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Profile Overview


Klingon Female

Character Information


Starbase Bravo


Yigehl, Daughter of H'usos



After growing up not understanding her mother’s depression, Yigehl dedicated herself to the field of mental health with an aim to help others like her. Her special interest as a counselor is in family members and caretakers of the mentally ill. She has little affection for Klingon culture, as her mother’s depression and inability to manage the House and finances was often judged as a lack of honour, laziness, or selfishness. Fresh out of the Specialist Officer track at the Academy, she is beginning her career on Starbase Bravo.


She is fairly tall, but relative to other Klingons, not as muscular, as she has never done physical training beyond the minimum required in her schooling. She has the typical long, wavy, thick brown hair, and keeps it in a single braid for Starfleet duty.


Yigehl may have compassion and empathy, but she is still a Klingon. She can be loud, uncouth, and hungry. As a counselor, she comes across as genuine because of her tendency to proclaim immediate, honest reactions, while coming from a place of education and understanding. However, those looking for a calming presence and a gentle touch may not find her a good fit. She knows how to draw a line between professionalism and off-duty behaviour… but she is still a Klingon.


Yigehl grew up in a minor House on Qo’nos, and she was very young when she first understood something wasn’t right with her mother. Her father was an unimportant operations officer who was always sure to take positions close to home, such as local system patrols or transport ships. He did his best to take care of them both, until his ship was destroyed in a skirmish when Yighel was seven. The consolations of friends and family that he had died honourably in the line of service were of little comfort to her. All she saw was her mother, devastated by grief, more unwell than ever.

At the time, all Yigehl knew was that her mother, K’awoll, suffered episodes of what she, in her child’s perspective, termed “mind sickness.” K’awoll would have stretches of days, even weeks, where she could not rise from bed, cook, work, or sometimes even eat. Doctors assured she was physically well and there was no reason for her to be bedridden. Yigehl didn’t know how to tell them that it wasn’t a sickness of the body. As her mother was consistently unable to work, and the House’s finances crumbled, acquaintances muttered about a loss of honour, a disrespect of K’awoll for her family and House’s legacy, and accusations of laziness and selfishness.

In her primary schooling, Yigehl paid extra attention in health and science classes, looking for any clues to explain what she knew was more than laziness or selfishness. At the back of her schoolbooks, she would look up the references, and find new books and papers to read. It wasn’t until she was thirteen that she found the name she was looking for, in an Earth article used to explain mental sicknesses to human children her age. Depression. A real sickness, with real treatments. And there were others, many others, of many kinds. First she felt overwhelming relief, validation–then frustration that she had never learned these things, which other species accepted so readily–then anger, at everyone who doubted her mother’s honour.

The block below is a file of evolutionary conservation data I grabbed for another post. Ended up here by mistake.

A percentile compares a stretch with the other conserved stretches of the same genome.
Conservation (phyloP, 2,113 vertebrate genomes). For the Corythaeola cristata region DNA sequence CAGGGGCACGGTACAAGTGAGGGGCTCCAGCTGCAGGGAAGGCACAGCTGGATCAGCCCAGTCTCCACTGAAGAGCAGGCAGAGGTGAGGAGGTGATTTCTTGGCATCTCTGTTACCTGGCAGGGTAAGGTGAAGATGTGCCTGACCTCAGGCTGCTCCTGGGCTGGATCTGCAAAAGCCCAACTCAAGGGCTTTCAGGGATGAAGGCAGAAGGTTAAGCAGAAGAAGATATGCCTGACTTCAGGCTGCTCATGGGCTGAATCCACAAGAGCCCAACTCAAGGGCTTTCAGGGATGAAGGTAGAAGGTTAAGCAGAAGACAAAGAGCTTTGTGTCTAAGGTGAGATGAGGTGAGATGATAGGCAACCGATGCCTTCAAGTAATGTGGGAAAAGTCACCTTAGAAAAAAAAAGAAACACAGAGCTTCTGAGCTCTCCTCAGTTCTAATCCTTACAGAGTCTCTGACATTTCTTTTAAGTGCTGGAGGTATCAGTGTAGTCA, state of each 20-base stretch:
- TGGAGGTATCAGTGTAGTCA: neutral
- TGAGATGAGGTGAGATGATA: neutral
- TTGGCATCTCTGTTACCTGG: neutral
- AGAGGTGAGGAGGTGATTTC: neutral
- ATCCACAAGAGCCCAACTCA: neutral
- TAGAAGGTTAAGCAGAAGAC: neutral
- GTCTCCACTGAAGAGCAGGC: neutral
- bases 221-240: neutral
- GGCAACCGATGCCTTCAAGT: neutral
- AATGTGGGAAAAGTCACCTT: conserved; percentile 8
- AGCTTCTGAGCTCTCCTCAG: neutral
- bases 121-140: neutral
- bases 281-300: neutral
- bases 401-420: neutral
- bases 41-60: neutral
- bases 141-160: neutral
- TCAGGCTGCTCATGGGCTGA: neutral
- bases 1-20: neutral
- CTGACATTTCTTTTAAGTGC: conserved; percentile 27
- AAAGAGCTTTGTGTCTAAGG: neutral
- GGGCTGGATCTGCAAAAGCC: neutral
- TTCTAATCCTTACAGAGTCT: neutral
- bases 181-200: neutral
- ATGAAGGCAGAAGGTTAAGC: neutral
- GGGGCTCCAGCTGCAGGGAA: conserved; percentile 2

Yigehl took care of her mother in her father’s place, until a cancer took hold. It was an aggressive, multi-genetic variant resistant to conventional treatment, and it spread too quickly for far-reaching experts to be sought. Her mother died in a hospital bed when Yighel was sixteen.

There was nothing on Qo’nos for her beside pity from those around her. She hated it even more for the fact that it came from a place of “poor thing, to have to live with such a mother.” Since reading that life-altering article at thirteen, she’d known she wanted to help others like her herself, who had no idea what was wrong with their family member or that anything could be done. As the time drew near to decide what to do, she knew that the Klingon Empire was not the place to follow that path. She looked into it and did discover several institutions and names of doctors, but her experience with the uneducated around her told her that even if she did find her niche here, she and those she helped would be surrounded by the same judgment and stigma. So at sixteen she moved to Earth with next to no possessions, carrying only her mother’s necklace and her father’s d’k tahg, and spent a year studying for the Starfleet Entrance Exams.

Hard work paid off, and Yigehl enrolled in the six-year Specialist Officer track in counseling, emerging on the other side with an M.D. in psychology, and a first, intimidating posting as Lieutenant Junior Grade on the massive Starbase Bravo.

Service Record

Date Position Posting Rank
2394 - 2400 Cadet - Specialist Officer Track (Counseling) Starfleet Academy
2400 - Present Medical Officer Starbase Bravo
Lieutenant Junior Grade